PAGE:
## Solving a gamebook : introduction

### This post is part of the "Gamebook solver" serie:

- Solving a gamebook : introduction
- Solving a gamebook : roadmap
- Solving a gamebook : chapters
- Solving a gamebook : game state and probability
- Solving a gamebook : implementing the combat system, and first optimizations
- Solving a gamebook : solving the cartwheel game
- Solving a gamebook : a smarter solver
- Solving a gamebook : a simple solver

I will start a series about writing a gamebook solver, more specifically the Fire on the Water episode in the Lone Wolf series. There are several advantages in choosing this book: it is freely available online, it is relatively linear (see the graph), and I liked this series when I was much younger ...

For those who did not grow up in the 80's, a gamebook is a book, divided in small chapters. The book tells an interactive story, where the player can make decisions affecting the outcome of the adventure. Each of the chapters describe the current situation, and give a choice to the player, which usually result in jumping to another chapter. As an example, take a look at the first chapter of the book.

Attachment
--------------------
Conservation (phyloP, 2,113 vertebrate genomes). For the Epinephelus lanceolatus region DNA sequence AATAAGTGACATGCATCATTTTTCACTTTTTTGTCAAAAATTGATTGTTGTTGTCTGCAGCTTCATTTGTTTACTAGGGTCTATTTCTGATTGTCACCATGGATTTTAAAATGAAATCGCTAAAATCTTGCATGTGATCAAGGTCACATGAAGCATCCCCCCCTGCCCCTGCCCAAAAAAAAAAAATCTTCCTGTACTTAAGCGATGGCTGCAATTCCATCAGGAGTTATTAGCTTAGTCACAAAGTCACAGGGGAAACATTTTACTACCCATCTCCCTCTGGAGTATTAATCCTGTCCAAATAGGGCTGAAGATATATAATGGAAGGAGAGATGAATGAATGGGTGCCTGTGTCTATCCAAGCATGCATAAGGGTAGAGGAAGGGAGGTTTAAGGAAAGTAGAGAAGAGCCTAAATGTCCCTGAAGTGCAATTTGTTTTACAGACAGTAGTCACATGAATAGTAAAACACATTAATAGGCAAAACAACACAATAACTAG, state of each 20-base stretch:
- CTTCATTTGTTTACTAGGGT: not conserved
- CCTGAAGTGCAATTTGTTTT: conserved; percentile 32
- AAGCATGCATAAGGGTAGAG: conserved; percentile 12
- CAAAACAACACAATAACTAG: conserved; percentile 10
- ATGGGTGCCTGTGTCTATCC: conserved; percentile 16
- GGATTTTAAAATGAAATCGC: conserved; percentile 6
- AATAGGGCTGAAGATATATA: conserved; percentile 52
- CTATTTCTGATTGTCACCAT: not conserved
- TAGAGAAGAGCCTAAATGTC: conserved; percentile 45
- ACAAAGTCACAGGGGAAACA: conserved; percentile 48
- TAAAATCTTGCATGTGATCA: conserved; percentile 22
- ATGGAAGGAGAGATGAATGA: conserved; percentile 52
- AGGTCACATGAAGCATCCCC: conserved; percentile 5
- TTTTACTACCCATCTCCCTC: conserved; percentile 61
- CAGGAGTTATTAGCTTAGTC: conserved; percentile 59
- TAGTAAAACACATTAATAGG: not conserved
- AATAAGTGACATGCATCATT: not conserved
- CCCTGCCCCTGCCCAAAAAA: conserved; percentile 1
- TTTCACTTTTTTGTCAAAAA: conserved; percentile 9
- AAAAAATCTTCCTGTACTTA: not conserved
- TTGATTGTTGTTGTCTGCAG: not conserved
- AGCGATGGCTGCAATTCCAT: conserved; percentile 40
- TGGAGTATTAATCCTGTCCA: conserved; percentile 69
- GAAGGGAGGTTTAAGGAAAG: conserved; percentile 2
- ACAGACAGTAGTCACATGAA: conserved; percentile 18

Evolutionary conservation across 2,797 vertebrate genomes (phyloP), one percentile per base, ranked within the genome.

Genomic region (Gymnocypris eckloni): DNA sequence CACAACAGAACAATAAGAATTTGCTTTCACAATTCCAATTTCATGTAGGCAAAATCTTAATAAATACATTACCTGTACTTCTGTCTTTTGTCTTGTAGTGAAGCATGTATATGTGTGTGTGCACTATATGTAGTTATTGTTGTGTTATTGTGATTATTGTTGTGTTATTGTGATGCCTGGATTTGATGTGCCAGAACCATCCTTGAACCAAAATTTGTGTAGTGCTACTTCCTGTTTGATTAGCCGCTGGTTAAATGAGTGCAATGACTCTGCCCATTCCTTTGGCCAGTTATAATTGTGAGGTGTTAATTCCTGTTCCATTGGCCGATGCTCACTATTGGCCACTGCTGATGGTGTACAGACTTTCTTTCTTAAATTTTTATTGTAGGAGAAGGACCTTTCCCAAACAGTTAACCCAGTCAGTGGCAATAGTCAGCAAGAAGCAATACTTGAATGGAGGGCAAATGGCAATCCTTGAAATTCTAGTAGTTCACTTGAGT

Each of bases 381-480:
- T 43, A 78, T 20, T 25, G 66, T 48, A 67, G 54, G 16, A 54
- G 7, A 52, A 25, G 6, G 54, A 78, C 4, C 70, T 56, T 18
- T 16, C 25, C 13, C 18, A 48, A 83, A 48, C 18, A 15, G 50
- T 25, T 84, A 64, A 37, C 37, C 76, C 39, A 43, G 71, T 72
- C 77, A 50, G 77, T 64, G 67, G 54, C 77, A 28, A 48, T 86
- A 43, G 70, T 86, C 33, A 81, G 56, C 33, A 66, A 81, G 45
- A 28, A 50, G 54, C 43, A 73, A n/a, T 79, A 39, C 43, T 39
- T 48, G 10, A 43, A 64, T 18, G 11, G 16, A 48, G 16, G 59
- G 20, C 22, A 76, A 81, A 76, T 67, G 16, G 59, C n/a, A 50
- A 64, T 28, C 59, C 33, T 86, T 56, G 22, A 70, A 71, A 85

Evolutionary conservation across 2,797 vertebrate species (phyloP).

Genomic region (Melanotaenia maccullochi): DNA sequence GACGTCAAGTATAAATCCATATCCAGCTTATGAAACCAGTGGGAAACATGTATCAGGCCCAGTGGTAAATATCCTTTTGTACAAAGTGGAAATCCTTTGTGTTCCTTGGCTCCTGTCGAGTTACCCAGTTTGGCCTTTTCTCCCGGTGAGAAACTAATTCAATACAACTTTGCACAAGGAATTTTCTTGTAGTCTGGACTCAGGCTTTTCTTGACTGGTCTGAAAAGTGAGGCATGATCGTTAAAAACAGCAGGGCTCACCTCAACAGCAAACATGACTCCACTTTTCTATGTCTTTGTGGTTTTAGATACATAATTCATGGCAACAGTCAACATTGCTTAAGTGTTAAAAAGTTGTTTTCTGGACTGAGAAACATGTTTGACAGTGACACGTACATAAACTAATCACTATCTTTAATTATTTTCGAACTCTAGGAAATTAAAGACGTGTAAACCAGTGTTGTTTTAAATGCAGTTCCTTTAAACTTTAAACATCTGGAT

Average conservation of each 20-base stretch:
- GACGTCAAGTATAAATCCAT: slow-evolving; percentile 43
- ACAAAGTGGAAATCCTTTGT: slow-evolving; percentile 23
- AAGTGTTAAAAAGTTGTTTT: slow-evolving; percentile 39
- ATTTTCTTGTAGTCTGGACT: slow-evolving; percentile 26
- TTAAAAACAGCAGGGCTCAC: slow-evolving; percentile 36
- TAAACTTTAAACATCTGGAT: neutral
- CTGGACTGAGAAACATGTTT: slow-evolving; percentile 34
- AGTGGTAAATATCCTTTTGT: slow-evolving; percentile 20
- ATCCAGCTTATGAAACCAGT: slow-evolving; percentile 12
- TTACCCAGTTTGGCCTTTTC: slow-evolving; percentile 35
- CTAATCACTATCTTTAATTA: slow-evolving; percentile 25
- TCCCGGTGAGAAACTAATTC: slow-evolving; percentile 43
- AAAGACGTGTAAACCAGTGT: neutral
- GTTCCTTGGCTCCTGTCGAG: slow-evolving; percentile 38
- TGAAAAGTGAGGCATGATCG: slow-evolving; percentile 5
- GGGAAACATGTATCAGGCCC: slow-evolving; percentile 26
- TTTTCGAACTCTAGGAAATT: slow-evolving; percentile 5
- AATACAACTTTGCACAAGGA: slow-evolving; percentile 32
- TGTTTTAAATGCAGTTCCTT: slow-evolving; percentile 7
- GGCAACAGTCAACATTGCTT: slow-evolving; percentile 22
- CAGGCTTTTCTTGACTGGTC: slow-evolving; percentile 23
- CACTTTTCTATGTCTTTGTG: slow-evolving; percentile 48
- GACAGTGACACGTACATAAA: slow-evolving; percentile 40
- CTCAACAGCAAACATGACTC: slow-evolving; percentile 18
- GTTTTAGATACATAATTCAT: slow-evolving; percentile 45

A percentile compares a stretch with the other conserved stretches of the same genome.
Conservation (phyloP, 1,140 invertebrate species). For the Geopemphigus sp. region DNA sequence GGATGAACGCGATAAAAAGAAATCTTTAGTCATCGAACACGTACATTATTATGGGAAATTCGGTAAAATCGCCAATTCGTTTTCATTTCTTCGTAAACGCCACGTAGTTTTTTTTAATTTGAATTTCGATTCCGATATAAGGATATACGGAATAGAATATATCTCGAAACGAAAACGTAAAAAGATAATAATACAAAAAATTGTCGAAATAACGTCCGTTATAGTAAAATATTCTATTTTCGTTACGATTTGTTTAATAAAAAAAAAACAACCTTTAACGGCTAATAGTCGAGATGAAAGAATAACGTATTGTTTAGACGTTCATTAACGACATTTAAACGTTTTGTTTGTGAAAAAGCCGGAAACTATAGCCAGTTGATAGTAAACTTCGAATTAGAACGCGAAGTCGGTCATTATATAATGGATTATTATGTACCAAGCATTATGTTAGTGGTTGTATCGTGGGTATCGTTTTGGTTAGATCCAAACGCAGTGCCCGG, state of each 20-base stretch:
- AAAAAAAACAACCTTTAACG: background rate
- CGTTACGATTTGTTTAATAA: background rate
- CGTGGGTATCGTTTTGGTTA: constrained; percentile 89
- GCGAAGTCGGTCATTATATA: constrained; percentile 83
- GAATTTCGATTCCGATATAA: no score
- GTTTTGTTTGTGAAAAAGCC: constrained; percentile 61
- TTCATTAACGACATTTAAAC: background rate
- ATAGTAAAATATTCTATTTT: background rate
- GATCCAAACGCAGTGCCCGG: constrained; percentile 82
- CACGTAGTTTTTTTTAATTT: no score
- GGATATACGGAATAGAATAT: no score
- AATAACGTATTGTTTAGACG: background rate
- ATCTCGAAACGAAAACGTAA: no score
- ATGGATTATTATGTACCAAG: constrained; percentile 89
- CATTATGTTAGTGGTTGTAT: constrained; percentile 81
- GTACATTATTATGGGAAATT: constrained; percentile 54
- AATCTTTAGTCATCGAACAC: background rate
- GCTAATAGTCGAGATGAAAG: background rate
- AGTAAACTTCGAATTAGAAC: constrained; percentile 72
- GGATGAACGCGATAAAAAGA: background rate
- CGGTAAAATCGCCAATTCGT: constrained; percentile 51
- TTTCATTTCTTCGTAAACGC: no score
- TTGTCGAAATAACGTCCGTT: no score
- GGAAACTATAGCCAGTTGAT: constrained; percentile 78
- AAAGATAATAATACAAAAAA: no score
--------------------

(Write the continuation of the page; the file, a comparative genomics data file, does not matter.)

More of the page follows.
In this context, solving the book means writing a program that will be able to decide what the optimal choice is at each chapter. However, most gamebooks include dice rolls, coin tosses or other random effects. This is the case in the Lone Wolf series, where the player is asked to close his eyes, and place a pencil at random on a numbered grid to "roll" a random number ranging from 0 to 9. The solver I will develop *should* also be able to give the exact success probably associated with each choice.

I have tried twice already to solve a Lone Wolf gamebook, so this blog posts serie will include a few tricks I have learned from the previous failures. Hopefully, the third time's a charm!